Hoping that Japan would come out of the nuclear crisis that is now threatening the country, Union Health and Family Welfare Minister Ghulam Nabi Azad on Wednesday said it was imperative that resource-constrained countries should build capacities to resiliently face such disasters.
“This is all the more important for the people in South East Asia because as a region, we are far more vulnerable to the vagaries of nature. This vulnerability coupled with the fact that as a region, we still suffer overwhelmingly from the burden of communicable [diseases], is the greater challenge confronting our health planners and our governments,’’ he said, while inaugurating a three day conference on ‘Partners for Health’ organised by the World Health Organisation.
The tsunami that barrelled into Japan, is also a rude reminder to all of us, that natural disasters can, in minutes, wipe out any progress made towards improving the living standards and lifestyles of our people. In the aftermath of such disasters, diseases strike with impunity, he said.
Countries that have the resources are able to mitigate the after effects. Resource-constrained countries resort to symptomatic mitigation largely driven by international aid. Therefore, it is imperative that we build capacities in our countries and communities to resiliently face such disasters, he said.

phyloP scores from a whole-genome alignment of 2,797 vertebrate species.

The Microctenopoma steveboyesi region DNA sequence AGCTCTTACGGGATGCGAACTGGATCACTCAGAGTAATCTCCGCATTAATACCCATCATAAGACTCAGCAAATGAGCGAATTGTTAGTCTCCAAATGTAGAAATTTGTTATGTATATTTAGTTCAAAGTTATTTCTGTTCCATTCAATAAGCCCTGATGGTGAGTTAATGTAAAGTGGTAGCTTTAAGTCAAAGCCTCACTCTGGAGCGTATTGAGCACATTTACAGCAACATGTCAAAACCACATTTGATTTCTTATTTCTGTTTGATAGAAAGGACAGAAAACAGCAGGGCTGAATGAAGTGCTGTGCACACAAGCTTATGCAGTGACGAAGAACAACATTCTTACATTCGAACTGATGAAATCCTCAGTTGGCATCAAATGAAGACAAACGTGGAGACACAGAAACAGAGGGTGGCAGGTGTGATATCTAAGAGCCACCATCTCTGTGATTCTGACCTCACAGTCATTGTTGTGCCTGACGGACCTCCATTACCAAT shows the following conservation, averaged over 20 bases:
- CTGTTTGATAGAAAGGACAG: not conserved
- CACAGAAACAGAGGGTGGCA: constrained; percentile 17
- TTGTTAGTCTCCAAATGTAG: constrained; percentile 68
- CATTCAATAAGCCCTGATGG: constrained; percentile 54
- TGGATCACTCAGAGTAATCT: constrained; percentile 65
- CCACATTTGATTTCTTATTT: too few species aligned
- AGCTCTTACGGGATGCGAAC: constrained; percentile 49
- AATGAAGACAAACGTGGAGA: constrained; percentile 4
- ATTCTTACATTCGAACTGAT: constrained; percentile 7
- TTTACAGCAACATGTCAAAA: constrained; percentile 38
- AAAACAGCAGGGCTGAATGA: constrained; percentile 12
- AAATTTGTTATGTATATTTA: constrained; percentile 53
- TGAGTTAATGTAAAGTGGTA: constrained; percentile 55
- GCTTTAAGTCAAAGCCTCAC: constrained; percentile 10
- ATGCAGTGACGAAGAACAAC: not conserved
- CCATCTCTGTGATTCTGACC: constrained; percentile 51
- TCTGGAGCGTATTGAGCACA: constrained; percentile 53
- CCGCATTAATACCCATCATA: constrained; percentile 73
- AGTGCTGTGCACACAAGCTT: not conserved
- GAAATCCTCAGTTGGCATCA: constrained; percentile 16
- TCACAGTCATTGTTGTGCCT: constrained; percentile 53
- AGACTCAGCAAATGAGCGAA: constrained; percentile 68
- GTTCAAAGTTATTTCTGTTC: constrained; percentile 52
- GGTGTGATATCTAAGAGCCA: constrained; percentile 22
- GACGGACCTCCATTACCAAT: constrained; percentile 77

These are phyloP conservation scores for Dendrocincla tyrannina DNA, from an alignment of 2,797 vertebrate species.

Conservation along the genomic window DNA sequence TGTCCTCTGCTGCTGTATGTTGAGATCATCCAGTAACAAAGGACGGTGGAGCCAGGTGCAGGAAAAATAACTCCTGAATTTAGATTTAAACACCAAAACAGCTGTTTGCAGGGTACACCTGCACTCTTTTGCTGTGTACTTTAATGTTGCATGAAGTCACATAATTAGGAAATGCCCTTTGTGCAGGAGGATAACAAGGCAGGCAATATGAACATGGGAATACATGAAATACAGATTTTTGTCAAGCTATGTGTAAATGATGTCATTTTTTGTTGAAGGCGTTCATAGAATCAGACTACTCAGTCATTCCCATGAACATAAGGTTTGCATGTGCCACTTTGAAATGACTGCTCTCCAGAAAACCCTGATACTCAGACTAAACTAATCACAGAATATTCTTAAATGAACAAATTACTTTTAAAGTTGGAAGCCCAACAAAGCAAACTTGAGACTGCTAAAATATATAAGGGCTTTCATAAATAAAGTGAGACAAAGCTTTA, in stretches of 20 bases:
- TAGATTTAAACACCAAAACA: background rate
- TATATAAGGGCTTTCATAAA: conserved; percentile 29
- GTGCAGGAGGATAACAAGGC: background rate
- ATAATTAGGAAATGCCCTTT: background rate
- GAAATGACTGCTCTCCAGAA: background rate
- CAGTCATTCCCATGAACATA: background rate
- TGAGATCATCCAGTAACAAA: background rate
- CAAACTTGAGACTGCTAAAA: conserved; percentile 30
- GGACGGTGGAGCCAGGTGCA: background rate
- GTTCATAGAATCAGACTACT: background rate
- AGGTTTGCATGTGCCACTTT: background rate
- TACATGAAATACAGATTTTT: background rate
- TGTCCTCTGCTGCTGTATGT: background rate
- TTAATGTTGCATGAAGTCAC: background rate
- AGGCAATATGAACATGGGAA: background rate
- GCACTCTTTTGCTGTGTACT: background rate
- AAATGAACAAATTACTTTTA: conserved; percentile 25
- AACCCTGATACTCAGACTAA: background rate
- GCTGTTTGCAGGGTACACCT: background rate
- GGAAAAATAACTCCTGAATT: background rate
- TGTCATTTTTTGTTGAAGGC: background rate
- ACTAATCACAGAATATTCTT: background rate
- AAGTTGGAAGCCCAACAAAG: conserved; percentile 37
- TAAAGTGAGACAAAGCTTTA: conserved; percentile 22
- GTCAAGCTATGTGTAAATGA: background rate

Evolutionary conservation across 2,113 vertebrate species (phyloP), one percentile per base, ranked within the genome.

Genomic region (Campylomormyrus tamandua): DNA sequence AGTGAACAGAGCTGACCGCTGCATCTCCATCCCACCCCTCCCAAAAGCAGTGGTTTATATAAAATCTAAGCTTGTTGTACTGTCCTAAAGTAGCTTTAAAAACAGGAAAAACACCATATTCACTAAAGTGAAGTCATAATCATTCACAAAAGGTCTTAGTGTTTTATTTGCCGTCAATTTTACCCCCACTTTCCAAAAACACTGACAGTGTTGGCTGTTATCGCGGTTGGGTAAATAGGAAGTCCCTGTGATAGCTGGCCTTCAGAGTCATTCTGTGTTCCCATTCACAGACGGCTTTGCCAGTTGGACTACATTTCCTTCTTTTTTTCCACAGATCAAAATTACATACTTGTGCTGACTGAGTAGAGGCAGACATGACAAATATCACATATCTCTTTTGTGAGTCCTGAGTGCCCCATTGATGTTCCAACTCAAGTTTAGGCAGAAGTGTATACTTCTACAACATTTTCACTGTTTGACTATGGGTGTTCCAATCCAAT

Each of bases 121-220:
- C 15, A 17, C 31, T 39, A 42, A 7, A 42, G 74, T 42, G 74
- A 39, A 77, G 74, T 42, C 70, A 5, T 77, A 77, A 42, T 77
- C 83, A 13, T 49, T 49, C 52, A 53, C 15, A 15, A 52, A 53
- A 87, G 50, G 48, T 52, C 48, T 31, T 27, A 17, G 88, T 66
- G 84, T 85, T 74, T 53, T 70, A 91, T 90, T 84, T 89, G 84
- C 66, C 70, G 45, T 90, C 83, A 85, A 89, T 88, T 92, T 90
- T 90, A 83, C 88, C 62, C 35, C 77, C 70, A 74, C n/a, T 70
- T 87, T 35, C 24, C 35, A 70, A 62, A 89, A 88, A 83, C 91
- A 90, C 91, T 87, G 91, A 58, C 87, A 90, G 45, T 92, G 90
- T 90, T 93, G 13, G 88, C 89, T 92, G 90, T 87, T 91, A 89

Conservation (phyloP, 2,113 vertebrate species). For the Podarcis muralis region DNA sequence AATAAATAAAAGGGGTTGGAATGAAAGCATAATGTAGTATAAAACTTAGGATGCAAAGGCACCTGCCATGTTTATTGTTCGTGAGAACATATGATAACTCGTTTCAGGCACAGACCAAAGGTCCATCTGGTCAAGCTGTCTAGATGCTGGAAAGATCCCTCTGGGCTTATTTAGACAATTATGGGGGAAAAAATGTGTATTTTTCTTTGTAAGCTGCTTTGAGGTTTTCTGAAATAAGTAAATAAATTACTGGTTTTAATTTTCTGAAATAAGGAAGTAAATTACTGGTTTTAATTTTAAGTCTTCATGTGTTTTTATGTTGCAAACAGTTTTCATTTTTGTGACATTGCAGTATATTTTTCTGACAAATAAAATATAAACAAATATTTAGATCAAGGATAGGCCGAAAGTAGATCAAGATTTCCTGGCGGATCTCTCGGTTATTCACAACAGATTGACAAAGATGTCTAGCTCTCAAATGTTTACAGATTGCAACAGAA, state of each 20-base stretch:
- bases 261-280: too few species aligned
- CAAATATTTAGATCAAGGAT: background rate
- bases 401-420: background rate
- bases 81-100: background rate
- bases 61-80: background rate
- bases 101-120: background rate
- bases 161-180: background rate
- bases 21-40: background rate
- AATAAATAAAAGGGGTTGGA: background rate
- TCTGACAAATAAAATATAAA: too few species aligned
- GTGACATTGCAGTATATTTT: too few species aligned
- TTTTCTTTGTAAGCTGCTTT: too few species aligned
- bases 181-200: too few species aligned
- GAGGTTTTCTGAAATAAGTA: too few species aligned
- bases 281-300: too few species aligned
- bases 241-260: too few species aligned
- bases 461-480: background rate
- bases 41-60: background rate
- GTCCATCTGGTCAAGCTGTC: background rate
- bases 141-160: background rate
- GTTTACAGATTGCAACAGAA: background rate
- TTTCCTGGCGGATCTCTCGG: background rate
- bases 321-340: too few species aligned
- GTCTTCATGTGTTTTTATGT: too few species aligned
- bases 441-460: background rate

Progress on MDG
Pointing out that India had made impressive progress on millennium development goal (MDG) –VI as against a projected figure of 5 million HIV/AIDS patients in the country, the current numbers are 2.3 million and these numbers have started showing a declining trend. “I state with immense satisfaction that under the infectious disease control programme, we have been able to avert more than 2 million deaths on account of tuberculosis with the scaling up of Directly Observed Therapy, Short course (DOTS) programme. As against the MDG target of mortality reduction by 50 per cent, we already have achieved a 68 per cent reduction. “We are now concentrating our energies on those districts that have yet to achieve the international benchmark of 70 per cent case detection and 85 per cent cure rate. DOTS Plus for the management of Multi Drug Resistant TB has now been rolled out in the country,” the Minister said.
As for the non communicable diseases, for the first time, home based care and visits at the community health centre level would be made available for cancer, cardio vascular diseases, stroke and diabetes. Similarly, for diabetes and hypertension, screening of over 70 million adult population (30 years and above) and pregnant women of all age group and juvenile children would be undertaken which would eventually cover the entire country. This is perhaps the largest such exercise in the world, Mr. Azad said.
Under the overall umbrella of the National Program for Prevention and Control of Cancer, Diabetes, Cardio Vascular Diseases and Stroke, behaviour changes would be attempted in the community in over 100,000 villages to adopt healthy life styles.
“Increased medical human resource and quality infrastructure could be unproductive if the medicines, consumables and diagnostics are unaffordable. We, therefore, have to work in unison to aggressively produce good quality and low cost diagnostics, vaccines and drugs,” Mr Azad said.